annual Bridging Trends revealed
Bridging loan volume rose 10.7% to £534.1m in 2017, compared to £482.61m in 2016 as demand for short term finance in the UK grew, according to the latest Bridging Trends data.
The increase in 2017 volume continues a trend seen in 2016, when activity rose 11.5% on 2015 levels of £432.51m.
The bridging loan market withstood volatility from major political and economic events throughout 2017, which included a snap general election, an increase in inflation and continued uncertainty over Brexit negotiations.
The year kicked off to a strong start, with £118.79m of bridging loans completed by Bridging Trends contributors in the first quarter, before soaring to £150.7m in the second quarter — the highest level of loans transacted by contributors in a single quarter since Bridging Trends launched in 2015.
Volume cooled slightly in the second half of the year, dropping to £142.75m in Q3 and to £122.49m in Q4.
Bridging Trends is a quarterly publication that collects data from bridging lender mtf and a number of the UK’s leading specialist finance brokers: Brightstar Financial, Enness, Positive Lending and SPF Short Term Finance (SPF), to offer a general snapshot of the UK bridging finance industry as a whole.
The split between 1st and 2nd charge loans remained consistent throughout 2017, with 2nd charge lending rising in every quarter. Second charges accounted for an average of 17% of total market volume in 2017 — up from 16% in 2016.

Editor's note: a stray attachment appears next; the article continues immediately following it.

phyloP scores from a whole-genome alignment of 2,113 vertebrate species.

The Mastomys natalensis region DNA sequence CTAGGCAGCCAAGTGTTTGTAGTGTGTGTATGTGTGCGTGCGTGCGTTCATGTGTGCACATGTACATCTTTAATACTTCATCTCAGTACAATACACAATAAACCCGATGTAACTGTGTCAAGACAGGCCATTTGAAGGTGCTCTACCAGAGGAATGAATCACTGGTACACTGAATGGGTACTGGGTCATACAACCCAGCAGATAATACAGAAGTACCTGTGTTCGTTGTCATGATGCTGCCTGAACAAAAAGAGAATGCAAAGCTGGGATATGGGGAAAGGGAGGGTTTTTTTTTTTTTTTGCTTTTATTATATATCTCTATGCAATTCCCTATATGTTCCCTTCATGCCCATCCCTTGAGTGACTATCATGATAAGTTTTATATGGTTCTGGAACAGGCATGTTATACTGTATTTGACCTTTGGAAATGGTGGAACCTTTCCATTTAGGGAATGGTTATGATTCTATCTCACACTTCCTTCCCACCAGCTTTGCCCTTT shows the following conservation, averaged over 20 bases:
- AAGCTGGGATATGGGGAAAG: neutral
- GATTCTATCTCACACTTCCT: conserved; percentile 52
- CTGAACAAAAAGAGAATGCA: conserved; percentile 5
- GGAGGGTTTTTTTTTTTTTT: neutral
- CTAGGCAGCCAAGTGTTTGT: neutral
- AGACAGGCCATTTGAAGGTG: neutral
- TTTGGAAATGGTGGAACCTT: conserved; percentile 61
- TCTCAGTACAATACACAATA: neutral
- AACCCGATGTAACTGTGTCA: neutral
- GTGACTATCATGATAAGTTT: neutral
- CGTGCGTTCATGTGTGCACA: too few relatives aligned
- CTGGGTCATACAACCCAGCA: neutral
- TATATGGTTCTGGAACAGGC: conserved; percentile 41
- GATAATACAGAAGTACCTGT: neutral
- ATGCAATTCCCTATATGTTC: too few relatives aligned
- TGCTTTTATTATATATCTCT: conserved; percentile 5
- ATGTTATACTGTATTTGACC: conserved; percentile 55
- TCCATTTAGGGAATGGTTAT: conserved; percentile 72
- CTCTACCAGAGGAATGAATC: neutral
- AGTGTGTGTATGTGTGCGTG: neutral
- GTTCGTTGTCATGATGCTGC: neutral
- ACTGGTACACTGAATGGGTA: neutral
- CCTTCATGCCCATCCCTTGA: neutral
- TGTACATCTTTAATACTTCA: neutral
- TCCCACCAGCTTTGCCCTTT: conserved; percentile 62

While a significant portion of bridging loan activity was unregulated in 2017, at an average of 54% of all transactions, regulated bridging loans increased market share on previous years to an average of 46% in 2017, compared to 44% in 2016 and 36.6% in 2015.
Regulated bridging loan activity outperformed unregulated bridging loans for the first time in the first quarter of 2017.
Average loan-to-value levels dropped to 46.6% in 2017, down from 49% in 2016 -highlighting that responsible lending levels continue.
Average monthly interest rates remained consistent throughout the year at 0.83%, dropping slightly from 0.85% in 2016 and 0.91% in 2015, demonstrating how bridging finance has become even more competitive.
Mortgage delays were again the most popular reason for clients taking out a bridging loan in 2017- at 29% of all lending, although this was a reduction from 2016 when they accounted for 34% of activity.
Demand for bridging loans taken out for refurbishments and auction purchases on the other hand increased in 2017.
Average loan terms remained consistent in 2017 at 12 months- up from 11 months in 2016. Average completion times averaged 43 days in 2017, down from 45 days in 2016.
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